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Open Access Research article

Hyaluronan synthases (HAS1-3) and hyaluronidases (HYAL1-2) in the accumulation of hyaluronan in endometrioid endometrial carcinoma

Timo K Nykopp13, Kirsi Rilla2, Markku I Tammi2, Raija H Tammi2, Reijo Sironen1, Kirsi Hämäläinen1, Veli-Matti Kosma1, Seppo Heinonen3 and Maarit Anttila3*

Author Affiliations

1 Institute of Clinical Medicine, Department of Pathology and Forensic Medicine, University of Eastern Finland and Kuopio University Hospital, Kuopio, Finland

2 Institute of Biomedicine, Department of Anatomy, University of Eastern Finland, Kuopio, Finland

3 Institute of Clinical Medicine, Department of Obstetrics and Gynecology, University of Eastern Finland and Kuopio University Hospital, Kuopio Finland

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BMC Cancer 2010, 10:512  doi:10.1186/1471-2407-10-512

Published: 27 September 2010

Abstract

Background

Hyaluronan accumulation correlates with the degree of malignancy in many solid tumor types, including malignant endometrial carcinomas. To elucidate the mechanism of hyaluronan accumulation, we examined the expression levels of the hyaluronan synthases (HAS1, HAS2 and HAS3) and hyaluronidases (HYAL1 and HYAL2), and correlated them with hyaluronan content and HAS1-3 immunoreactivity.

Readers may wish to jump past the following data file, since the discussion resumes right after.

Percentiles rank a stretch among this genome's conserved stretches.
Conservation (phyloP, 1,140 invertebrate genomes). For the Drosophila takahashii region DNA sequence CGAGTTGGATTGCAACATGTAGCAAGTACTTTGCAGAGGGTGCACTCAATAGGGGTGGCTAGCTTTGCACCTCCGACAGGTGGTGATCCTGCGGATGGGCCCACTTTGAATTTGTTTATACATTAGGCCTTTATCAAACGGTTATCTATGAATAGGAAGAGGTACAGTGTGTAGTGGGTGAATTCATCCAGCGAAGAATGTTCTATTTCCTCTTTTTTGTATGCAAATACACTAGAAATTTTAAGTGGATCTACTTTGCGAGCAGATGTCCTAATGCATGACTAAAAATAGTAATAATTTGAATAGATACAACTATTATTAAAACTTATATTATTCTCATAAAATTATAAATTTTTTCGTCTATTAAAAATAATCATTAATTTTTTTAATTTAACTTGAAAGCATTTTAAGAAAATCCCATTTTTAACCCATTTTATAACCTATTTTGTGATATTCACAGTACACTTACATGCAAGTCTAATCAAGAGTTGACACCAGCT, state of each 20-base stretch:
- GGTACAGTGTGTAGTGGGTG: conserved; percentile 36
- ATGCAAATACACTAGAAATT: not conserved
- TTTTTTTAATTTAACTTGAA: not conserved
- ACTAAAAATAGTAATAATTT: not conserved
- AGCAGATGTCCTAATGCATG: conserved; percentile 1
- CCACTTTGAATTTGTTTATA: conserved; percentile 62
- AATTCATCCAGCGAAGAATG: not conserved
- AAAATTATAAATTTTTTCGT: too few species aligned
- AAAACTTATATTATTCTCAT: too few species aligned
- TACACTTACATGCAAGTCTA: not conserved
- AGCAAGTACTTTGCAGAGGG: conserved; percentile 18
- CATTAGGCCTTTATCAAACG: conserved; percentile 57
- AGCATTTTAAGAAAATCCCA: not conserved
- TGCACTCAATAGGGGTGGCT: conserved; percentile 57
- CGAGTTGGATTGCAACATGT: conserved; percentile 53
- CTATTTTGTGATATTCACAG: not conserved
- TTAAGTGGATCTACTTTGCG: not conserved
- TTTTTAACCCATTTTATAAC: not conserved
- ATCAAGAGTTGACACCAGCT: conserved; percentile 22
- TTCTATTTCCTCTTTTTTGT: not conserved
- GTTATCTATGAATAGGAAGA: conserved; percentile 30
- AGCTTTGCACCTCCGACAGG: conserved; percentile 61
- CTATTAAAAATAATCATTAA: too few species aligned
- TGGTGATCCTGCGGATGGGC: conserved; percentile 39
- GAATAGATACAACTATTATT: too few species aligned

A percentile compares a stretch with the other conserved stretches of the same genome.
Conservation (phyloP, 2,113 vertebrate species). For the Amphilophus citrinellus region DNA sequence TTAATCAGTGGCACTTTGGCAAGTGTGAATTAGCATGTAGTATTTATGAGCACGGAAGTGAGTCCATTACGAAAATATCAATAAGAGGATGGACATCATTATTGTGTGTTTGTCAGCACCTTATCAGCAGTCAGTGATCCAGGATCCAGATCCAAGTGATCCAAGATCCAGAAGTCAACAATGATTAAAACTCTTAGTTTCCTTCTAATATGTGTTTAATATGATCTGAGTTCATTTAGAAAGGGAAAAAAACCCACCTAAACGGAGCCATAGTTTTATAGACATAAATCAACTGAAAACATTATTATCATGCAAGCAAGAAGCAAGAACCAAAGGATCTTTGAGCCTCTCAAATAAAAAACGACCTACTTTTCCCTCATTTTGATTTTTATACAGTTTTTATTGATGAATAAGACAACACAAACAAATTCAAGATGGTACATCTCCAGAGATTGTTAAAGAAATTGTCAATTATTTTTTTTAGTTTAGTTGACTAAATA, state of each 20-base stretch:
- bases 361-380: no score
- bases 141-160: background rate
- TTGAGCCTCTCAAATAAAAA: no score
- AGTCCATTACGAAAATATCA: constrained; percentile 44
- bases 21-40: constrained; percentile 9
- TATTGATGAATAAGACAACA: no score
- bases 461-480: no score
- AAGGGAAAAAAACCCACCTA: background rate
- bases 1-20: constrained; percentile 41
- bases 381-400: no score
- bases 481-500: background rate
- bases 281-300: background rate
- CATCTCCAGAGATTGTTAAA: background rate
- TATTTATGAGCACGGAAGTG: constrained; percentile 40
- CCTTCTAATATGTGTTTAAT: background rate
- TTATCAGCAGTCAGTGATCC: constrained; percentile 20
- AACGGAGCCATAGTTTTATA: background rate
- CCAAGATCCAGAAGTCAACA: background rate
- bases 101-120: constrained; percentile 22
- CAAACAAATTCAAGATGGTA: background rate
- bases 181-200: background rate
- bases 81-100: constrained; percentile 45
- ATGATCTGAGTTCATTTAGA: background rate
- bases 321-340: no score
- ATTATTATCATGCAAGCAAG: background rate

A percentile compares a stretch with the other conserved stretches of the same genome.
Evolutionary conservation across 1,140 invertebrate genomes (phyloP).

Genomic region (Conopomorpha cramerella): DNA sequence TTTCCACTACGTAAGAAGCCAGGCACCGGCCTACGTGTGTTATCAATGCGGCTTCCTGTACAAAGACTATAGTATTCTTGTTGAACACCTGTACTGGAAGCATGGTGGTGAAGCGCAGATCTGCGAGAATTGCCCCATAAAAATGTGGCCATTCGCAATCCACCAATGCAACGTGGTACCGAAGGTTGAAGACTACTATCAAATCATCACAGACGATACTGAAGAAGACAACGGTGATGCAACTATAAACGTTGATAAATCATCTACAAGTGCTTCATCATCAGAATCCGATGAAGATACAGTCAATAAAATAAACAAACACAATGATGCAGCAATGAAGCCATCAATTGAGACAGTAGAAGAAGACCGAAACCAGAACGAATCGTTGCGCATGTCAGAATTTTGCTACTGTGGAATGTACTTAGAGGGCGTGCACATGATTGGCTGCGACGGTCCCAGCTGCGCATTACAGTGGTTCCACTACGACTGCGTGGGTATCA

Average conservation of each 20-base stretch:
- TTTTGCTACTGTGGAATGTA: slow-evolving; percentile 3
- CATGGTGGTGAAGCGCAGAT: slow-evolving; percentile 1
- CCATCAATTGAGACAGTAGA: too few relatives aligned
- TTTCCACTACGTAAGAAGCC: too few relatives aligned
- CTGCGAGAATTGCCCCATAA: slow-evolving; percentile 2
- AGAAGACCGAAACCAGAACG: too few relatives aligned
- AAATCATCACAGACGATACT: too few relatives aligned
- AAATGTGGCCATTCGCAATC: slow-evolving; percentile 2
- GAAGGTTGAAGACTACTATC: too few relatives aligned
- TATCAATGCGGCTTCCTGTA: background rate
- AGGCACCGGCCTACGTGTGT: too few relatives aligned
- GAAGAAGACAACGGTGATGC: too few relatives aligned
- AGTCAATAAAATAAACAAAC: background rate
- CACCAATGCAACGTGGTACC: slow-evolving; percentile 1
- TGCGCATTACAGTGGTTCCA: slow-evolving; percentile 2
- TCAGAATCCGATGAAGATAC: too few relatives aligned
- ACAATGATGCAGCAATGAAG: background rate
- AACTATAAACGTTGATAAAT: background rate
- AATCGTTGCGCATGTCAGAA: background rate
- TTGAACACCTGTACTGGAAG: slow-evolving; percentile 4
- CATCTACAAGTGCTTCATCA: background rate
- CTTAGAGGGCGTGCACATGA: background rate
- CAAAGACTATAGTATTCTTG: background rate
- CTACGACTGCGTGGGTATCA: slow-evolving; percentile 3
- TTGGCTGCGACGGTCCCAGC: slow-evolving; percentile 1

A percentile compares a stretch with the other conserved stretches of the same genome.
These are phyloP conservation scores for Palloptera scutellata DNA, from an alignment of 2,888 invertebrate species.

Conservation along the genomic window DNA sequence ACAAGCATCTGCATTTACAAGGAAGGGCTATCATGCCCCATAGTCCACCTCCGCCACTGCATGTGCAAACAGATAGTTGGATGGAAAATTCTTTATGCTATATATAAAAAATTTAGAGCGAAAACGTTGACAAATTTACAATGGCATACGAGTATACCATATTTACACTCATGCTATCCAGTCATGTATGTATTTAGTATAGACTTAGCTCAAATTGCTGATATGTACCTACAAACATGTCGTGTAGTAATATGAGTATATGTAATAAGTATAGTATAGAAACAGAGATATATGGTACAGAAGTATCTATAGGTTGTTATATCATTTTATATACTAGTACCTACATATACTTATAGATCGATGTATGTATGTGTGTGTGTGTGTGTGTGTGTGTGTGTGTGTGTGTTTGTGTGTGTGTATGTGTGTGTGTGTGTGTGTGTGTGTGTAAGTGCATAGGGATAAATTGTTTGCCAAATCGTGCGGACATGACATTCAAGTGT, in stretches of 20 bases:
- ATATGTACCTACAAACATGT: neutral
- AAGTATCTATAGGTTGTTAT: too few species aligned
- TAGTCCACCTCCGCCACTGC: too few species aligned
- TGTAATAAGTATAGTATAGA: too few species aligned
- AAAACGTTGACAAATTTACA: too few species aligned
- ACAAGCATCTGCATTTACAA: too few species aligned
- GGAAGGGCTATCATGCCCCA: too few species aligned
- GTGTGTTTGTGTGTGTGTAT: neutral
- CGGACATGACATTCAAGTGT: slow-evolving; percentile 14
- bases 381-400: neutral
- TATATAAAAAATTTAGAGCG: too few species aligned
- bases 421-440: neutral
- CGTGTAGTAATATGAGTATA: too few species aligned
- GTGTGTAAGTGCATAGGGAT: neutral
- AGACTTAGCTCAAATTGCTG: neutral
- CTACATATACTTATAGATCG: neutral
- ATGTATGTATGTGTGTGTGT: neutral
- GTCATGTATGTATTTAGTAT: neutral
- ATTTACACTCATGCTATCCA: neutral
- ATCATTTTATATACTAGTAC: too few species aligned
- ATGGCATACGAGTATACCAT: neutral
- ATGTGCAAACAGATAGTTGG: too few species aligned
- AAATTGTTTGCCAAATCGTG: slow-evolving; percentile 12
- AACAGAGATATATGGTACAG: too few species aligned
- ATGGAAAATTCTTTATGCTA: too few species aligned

Methods

A total of 35 endometrial tissue biopsies from 35 patients, including proliferative and secretory endometrium (n = 10), post-menopausal proliferative endometrium (n = 5), complex atypical hyperplasia (n = 4), grade 1 (n = 8) and grade 2 + 3 (n = 8) endometrioid adenocarcinomas were divided for gene expression by real-time RT-PCR, and paraffin embedded blocks for hyaluronan and HAS1-3 cytochemistry.

Results

The mRNA levels of HAS1-3 were not consistently changed, while the immunoreactivity of all HAS proteins was increased in the cancer epithelium. Interestingly, HAS3 mRNA, but not HAS3 immunoreactivity, was increased in post-menopausal endometrium compared to normal endometrium (p = 0.003). The median of HYAL1 mRNA was 10-fold and 15-fold lower in both grade 1 and grade 2+3 endometrioid endometrial cancers, as compared to normal endometrium (p = 0.004-0.006), and post-menopausal endometrium (p = 0.002), respectively. HYAL2 mRNA was also reduced in cancer (p = 0.02) and correlated with HYAL1 (r = 0.8, p = 0.0001). There was an inverse correlation between HYAL1 mRNA and the epithelial hyaluronan staining intensity (r = -0.6; P = 0.001).

Conclusion

The results indicated that HYAL1 and HYAL2 were coexpressed and significantly downregulated in endometrioid endometrial cancer and correlated with the accumulation of hyaluronan. While immunoreactivity for HASs increased in the cancer cells, tumor mRNA levels for HASs were not changed, suggesting that reduced turnover of HAS protein may also have contributed to the accumulation of hyaluronan.